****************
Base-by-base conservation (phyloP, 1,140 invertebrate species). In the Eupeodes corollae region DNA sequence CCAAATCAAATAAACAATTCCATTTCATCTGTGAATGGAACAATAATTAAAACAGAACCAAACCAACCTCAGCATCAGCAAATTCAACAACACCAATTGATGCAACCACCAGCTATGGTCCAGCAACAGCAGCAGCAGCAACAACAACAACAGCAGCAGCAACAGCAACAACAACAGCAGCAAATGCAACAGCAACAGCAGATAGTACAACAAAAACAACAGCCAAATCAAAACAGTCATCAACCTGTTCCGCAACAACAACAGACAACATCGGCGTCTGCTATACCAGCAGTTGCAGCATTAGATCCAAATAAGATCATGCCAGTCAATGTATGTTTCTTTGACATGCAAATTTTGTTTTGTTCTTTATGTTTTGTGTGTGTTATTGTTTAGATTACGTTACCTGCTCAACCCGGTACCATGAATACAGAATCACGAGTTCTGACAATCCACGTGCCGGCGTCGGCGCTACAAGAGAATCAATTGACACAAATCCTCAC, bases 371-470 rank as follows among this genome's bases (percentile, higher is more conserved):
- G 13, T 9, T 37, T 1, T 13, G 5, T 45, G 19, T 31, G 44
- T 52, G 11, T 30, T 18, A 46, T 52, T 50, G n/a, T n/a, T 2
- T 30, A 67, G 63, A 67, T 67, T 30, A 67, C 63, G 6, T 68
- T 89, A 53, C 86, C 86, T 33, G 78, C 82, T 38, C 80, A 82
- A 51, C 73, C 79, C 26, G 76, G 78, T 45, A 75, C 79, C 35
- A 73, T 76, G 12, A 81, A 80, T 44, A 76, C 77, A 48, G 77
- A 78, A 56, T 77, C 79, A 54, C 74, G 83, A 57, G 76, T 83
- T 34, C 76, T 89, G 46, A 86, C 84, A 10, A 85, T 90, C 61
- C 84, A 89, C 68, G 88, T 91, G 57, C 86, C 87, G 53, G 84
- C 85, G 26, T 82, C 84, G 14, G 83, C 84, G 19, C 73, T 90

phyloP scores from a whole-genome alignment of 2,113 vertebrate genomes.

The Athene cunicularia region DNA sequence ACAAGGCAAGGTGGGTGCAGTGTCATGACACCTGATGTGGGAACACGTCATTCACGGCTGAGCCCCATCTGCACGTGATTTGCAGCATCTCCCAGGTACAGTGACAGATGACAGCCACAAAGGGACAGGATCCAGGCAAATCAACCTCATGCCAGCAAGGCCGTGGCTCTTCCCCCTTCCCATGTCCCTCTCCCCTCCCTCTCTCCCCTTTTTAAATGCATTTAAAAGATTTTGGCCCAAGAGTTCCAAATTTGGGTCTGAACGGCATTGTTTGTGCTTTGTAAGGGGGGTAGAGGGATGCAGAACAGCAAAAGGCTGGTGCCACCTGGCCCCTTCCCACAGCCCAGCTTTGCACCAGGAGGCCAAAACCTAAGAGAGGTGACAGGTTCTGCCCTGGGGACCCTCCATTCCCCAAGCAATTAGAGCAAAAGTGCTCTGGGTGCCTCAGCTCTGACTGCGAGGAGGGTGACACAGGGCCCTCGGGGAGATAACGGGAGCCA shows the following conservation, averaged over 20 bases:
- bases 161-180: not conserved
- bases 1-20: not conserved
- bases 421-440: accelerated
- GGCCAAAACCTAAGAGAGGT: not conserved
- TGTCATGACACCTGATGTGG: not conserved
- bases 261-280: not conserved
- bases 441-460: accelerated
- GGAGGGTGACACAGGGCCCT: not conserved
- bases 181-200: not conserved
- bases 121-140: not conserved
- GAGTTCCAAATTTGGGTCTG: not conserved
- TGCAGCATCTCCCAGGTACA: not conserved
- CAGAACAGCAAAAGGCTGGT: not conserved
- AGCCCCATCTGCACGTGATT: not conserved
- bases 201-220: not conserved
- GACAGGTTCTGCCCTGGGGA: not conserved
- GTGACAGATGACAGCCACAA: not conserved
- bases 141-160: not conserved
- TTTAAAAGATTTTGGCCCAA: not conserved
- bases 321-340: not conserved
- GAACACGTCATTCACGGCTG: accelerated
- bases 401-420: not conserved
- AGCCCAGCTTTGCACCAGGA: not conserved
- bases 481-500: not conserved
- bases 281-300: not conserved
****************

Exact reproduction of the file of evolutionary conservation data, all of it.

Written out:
Base-by-base conservation (phyloP, 1,140 invertebrate species). In the Eupeodes corollae region DNA sequence CCAAATCAAATAAACAATTCCATTTCATCTGTGAATGGAACAATAATTAAAACAGAACCAAACCAACCTCAGCATCAGCAAATTCAACAACACCAATTGATGCAACCACCAGCTATGGTCCAGCAACAGCAGCAGCAGCAACAACAACAACAGCAGCAGCAACAGCAACAACAACAGCAGCAAATGCAACAGCAACAGCAGATAGTACAACAAAAACAACAGCCAAATCAAAACAGTCATCAACCTGTTCCGCAACAACAACAGACAACATCGGCGTCTGCTATACCAGCAGTTGCAGCATTAGATCCAAATAAGATCATGCCAGTCAATGTATGTTTCTTTGACATGCAAATTTTGTTTTGTTCTTTATGTTTTGTGTGTGTTATTGTTTAGATTACGTTACCTGCTCAACCCGGTACCATGAATACAGAATCACGAGTTCTGACAATCCACGTGCCGGCGTCGGCGCTACAAGAGAATCAATTGACACAAATCCTCAC, bases 371-470 rank as follows among this genome's bases (percentile, higher is more conserved):
- G 13, T 9, T 37, T 1, T 13, G 5, T 45, G 19, T 31, G 44
- T 52, G 11, T 30, T 18, A 46, T 52, T 50, G n/a, T n/a, T 2
- T 30, A 67, G 63, A 67, T 67, T 30, A 67, C 63, G 6, T 68
- T 89, A 53, C 86, C 86, T 33, G 78, C 82, T 38, C 80, A 82
- A 51, C 73, C 79, C 26, G 76, G 78, T 45, A 75, C 79, C 35
- A 73, T 76, G 12, A 81, A 80, T 44, A 76, C 77, A 48, G 77
- A 78, A 56, T 77, C 79, A 54, C 74, G 83, A 57, G 76, T 83
- T 34, C 76, T 89, G 46, A 86, C 84, A 10, A 85, T 90, C 61
- C 84, A 89, C 68, G 88, T 91, G 57, C 86, C 87, G 53, G 84
- C 85, G 26, T 82, C 84, G 14, G 83, C 84, G 19, C 73, T 90

phyloP scores from a whole-genome alignment of 2,113 vertebrate genomes.

The Athene cunicularia region DNA sequence ACAAGGCAAGGTGGGTGCAGTGTCATGACACCTGATGTGGGAACACGTCATTCACGGCTGAGCCCCATCTGCACGTGATTTGCAGCATCTCCCAGGTACAGTGACAGATGACAGCCACAAAGGGACAGGATCCAGGCAAATCAACCTCATGCCAGCAAGGCCGTGGCTCTTCCCCCTTCCCATGTCCCTCTCCCCTCCCTCTCTCCCCTTTTTAAATGCATTTAAAAGATTTTGGCCCAAGAGTTCCAAATTTGGGTCTGAACGGCATTGTTTGTGCTTTGTAAGGGGGGTAGAGGGATGCAGAACAGCAAAAGGCTGGTGCCACCTGGCCCCTTCCCACAGCCCAGCTTTGCACCAGGAGGCCAAAACCTAAGAGAGGTGACAGGTTCTGCCCTGGGGACCCTCCATTCCCCAAGCAATTAGAGCAAAAGTGCTCTGGGTGCCTCAGCTCTGACTGCGAGGAGGGTGACACAGGGCCCTCGGGGAGATAACGGGAGCCA shows the following conservation, averaged over 20 bases:
- bases 161-180: not conserved
- bases 1-20: not conserved
- bases 421-440: accelerated
- GGCCAAAACCTAAGAGAGGT: not conserved
- TGTCATGACACCTGATGTGG: not conserved
- bases 261-280: not conserved
- bases 441-460: accelerated
- GGAGGGTGACACAGGGCCCT: not conserved
- bases 181-200: not conserved
- bases 121-140: not conserved
- GAGTTCCAAATTTGGGTCTG: not conserved
- TGCAGCATCTCCCAGGTACA: not conserved
- CAGAACAGCAAAAGGCTGGT: not conserved
- AGCCCCATCTGCACGTGATT: not conserved
- bases 201-220: not conserved
- GACAGGTTCTGCCCTGGGGA: not conserved
- GTGACAGATGACAGCCACAA: not conserved
- bases 141-160: not conserved
- TTTAAAAGATTTTGGCCCAA: not conserved
- bases 321-340: not conserved
- GAACACGTCATTCACGGCTG: accelerated
- bases 401-420: not conserved
- AGCCCAGCTTTGCACCAGGA: not conserved
- bases 481-500: not conserved
- bases 281-300: not conserved